Front Page Titles (by Subject) THE SPEECH OF M. Æmilius Lepidus, the Consul, AGAINST SYLLA. - The Works of Sallust (Gordon's Discourses, Cicero's Orations against Catiline)
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THE SPEECH OF M. Æmilius Lepidus, the Consul, AGAINST SYLLA. - Gaius Sallustius Crispus (Sallust), The Works of Sallust (Gordon’s Discourses, Cicero’s Orations against Catiline) 
The Works of Sallust, translated into English with Political Discourses upon that Author. To which is added, a translation of Cicero’s Four Orations against Catiline (London: R. Ware, 1744).
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THE SPEECH OF M. Æmilius Lepidus, the Consul, AGAINST SYLLA.
Marcus Æmilius Lepidus, a turbulent Man, after the Year of his Consulship was expired, strove to be chosen Consul for another Year; and, for that Purpose, took Arms, and mastered great Part of Italy. He was defeated, and fled to Sardinia, where he died. Sylla had long before resigned the Dictatorship; though, in this Invective, Lepidus treats him as still Tyrant of Rome, probably because he still retained very great Influence there.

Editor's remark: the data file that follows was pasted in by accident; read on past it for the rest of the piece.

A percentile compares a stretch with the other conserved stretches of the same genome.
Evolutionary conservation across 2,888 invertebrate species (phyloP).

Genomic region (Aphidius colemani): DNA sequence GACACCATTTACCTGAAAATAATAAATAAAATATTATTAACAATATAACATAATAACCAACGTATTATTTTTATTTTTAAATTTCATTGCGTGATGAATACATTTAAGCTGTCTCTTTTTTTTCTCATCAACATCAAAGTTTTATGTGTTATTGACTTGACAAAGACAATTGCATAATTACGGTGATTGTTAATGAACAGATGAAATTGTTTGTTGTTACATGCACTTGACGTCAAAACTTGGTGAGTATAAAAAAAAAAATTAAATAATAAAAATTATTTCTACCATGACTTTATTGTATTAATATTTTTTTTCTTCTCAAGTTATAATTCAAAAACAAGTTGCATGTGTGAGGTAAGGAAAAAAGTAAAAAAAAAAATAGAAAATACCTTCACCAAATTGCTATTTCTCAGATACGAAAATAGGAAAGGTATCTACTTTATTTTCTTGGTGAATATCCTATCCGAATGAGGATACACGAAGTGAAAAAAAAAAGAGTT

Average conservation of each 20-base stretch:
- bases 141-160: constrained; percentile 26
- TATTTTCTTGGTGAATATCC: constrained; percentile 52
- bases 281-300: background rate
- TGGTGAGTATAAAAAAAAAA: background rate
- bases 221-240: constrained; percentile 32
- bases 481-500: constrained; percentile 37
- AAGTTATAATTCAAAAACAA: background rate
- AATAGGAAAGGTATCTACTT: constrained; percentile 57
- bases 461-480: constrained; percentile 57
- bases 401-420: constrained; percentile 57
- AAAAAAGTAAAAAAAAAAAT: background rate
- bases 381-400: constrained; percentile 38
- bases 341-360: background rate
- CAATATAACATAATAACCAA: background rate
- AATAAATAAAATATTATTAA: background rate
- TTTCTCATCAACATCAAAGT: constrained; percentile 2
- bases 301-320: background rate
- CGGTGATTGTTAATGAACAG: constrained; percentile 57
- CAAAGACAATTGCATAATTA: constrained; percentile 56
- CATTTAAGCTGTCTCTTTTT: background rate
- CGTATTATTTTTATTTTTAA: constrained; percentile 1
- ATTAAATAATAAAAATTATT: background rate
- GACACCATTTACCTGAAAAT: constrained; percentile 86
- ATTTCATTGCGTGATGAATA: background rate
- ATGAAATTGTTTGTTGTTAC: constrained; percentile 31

WHEN I reflect upon that Clemency and Probity of Yours, O Romans, which have raised you to the highest Pitch of Greatness and Renown over the Face of the whole Earth, and, at the same time, carry my Views to the Usurpation of Sylla, I am filled with the utmost Dread and Horror: For I am apprehensive, that your Backwardness to believe any one guilty of such Crimes, as you cannot think of without the highest Abhorrence, will lead you, unawares, into a fatal Snare (especially since he places all his Confidence in Treachery and Dissimulation, and draws his whole Security from a Persuasion, that, if your Apprehensions of him fall short of the Blackness of his Designs, he may thence be enabled to reduce you to so low a Condition, as to give up the Defence of your Liberty); or if you should foresee the Dangers that threaten you, I am afraid you will be more engaged in guarding against Them, than in executing Vengeance upon the Author of them.